WASHINGTON — House lawmakers heard strong calls to reauthorize the primary federal juvenile justice law during a hearing Thursday.
The Juvenile Justice Delinquency and Prevention Act sets core protections for juveniles in the states and provides state grants. The law was last reauthorized in 2002.
Since then, the field has developed new evidence-based practices that need to be incorporated into the law, reform advocates told the House Education and Workforce Committee.
The committee “has an opportunity to improve upon an historical and strategic Act of Congress that has assisted states like mine to keep our communities safe and put youth on a better path,” said Steven C. Teske, chief judge of the Clayton County Juvenile Court in Georgia.
Teske pointed to programs in Georgia that have reduced arrests, detention rates and lengths of stay for juveniles, which he said were seeded by JJDPA funding.
The Senate Judiciary Committee this summer approved a JJDPA reauthorization bill, but House lawmakers have yet to consider a similar measure. The full Senate could vote on the legislation as early as this fall.
Teske and Derek Cohen, deputy director at the the Center for Effective Justice at the Texas Public Policy Foundation, both stressed the need to end detention for youth who commit status offenses, such as running away or missing curfew, by closing the valid court order exemption in any reauthorization.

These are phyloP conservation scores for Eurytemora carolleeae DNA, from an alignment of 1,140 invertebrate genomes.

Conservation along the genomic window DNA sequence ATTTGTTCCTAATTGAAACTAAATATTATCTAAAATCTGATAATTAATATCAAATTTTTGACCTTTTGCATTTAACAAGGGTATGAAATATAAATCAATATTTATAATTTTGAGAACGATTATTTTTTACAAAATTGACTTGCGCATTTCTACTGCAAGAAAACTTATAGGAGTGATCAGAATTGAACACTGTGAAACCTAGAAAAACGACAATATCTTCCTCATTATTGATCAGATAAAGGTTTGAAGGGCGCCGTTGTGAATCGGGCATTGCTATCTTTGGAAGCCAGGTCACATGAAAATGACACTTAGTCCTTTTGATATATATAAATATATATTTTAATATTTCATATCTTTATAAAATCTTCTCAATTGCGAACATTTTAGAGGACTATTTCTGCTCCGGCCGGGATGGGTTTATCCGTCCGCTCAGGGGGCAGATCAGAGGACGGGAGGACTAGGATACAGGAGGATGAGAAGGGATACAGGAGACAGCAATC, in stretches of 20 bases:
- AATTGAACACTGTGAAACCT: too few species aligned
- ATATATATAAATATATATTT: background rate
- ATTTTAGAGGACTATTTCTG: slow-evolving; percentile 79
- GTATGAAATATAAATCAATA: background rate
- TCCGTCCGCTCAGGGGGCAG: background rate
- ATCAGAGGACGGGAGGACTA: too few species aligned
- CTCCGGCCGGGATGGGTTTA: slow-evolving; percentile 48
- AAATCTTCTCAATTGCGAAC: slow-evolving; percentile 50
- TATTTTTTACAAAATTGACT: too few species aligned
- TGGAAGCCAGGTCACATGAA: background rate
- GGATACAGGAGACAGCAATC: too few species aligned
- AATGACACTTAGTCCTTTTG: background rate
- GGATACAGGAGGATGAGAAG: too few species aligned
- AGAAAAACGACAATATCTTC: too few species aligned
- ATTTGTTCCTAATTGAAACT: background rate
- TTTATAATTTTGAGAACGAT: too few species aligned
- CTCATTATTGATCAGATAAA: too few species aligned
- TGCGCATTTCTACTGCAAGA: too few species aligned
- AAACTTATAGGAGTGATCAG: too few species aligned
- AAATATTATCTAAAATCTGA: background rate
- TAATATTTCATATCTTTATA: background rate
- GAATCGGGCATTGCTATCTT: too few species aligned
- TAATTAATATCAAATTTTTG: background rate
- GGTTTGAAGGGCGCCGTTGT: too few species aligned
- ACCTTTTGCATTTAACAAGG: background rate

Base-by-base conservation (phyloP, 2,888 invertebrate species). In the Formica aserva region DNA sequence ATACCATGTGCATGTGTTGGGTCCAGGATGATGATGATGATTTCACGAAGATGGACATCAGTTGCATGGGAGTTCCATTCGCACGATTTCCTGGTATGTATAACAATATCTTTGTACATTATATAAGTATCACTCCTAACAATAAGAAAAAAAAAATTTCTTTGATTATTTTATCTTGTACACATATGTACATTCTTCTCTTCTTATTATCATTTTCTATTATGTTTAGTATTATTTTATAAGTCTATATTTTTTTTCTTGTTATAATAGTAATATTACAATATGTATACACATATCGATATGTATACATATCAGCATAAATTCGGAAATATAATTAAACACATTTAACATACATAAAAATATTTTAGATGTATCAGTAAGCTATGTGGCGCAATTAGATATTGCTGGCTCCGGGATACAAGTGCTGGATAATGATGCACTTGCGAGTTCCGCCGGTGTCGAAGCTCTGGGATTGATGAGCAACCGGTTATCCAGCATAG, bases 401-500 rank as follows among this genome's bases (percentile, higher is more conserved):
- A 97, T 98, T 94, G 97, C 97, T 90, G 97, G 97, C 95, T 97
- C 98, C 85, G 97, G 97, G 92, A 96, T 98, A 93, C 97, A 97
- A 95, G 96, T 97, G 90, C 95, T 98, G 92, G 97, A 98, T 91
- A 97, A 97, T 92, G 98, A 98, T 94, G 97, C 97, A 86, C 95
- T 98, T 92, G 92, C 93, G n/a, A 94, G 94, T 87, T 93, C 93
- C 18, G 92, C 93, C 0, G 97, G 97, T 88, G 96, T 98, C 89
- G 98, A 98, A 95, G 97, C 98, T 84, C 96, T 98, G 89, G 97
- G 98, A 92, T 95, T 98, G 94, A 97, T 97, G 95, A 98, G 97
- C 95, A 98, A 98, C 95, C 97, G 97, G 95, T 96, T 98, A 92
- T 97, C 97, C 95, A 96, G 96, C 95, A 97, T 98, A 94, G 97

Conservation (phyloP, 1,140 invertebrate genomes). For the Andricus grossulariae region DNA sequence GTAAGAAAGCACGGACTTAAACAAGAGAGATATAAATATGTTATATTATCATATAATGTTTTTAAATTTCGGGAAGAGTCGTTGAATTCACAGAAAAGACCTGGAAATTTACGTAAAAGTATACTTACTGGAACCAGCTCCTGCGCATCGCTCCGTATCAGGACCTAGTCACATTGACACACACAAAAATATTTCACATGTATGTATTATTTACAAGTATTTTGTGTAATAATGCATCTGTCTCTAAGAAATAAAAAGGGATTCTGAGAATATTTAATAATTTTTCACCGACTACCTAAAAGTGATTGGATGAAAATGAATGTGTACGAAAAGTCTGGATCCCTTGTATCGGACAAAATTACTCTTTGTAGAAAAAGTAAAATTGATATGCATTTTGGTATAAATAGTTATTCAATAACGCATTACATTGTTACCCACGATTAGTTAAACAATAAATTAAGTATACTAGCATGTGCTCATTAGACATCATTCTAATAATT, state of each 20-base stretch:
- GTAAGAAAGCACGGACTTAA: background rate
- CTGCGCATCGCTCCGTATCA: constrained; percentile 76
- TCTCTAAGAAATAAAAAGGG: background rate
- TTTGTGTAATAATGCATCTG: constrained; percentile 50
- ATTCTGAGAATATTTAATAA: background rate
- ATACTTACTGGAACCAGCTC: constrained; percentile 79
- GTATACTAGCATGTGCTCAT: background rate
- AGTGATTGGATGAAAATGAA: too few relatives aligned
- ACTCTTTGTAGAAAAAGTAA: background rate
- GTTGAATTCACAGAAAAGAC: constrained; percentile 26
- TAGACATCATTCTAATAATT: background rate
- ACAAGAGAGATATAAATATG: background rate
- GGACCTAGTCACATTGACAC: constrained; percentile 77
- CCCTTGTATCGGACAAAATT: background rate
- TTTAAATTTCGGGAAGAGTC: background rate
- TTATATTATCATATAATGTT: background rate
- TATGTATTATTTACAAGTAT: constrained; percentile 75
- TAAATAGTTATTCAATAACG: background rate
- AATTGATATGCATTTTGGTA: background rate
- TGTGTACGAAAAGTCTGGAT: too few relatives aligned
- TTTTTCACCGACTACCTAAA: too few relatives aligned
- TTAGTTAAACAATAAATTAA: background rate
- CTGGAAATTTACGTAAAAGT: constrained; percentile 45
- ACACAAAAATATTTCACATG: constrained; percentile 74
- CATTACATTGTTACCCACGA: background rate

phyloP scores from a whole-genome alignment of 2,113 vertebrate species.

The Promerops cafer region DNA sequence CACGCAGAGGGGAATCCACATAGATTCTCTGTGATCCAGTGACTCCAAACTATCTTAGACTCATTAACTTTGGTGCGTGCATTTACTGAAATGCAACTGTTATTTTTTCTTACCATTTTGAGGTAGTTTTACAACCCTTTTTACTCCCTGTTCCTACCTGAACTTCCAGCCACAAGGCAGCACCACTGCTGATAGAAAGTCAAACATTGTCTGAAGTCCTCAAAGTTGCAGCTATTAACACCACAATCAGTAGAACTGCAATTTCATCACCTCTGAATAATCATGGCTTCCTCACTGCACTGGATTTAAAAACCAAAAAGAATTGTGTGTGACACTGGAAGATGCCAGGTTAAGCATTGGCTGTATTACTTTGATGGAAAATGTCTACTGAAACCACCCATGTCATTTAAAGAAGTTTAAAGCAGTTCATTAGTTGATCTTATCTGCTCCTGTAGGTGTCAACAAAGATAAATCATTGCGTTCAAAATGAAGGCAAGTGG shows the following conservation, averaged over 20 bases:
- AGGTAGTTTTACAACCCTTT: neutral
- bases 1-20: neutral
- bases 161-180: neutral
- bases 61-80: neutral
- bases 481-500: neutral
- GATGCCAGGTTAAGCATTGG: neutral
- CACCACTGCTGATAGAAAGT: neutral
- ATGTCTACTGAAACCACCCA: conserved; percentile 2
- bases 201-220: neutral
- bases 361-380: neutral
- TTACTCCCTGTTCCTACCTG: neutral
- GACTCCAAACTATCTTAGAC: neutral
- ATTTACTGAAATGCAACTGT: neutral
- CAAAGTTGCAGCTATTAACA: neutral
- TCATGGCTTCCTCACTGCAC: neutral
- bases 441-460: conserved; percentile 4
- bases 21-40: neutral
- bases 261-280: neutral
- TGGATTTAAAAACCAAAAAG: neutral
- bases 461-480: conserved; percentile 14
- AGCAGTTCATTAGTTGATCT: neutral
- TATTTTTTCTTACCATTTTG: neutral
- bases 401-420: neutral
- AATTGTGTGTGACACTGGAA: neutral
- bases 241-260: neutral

Teske also recommended strengthening the provisions of the law that aim to reduce racial and ethnic disparities in the system. In addition, he called for enhanced judicial training for judges so they can best apply federal requirements.
Rep. Bobby Scott, D-Va., ranking member of the committee, said JJDPA needs to be reauthorized to implement new policies, but also to ensure juvenile justice programs receive funding.
A House appropriations bill would zero out funding for several provisions under the law.
“We’re still likely to have the same problem year after year until we have a reauthorization of this program,” he said.
Scott, a long-time supporter of juvenile justice reform, said he hopes to work on a bipartisan bill that could reach the president’s desk before the end of this session of Congress.
Chairman John Kline, R-Minn., didn’t offer a timeline for action during the hearing.
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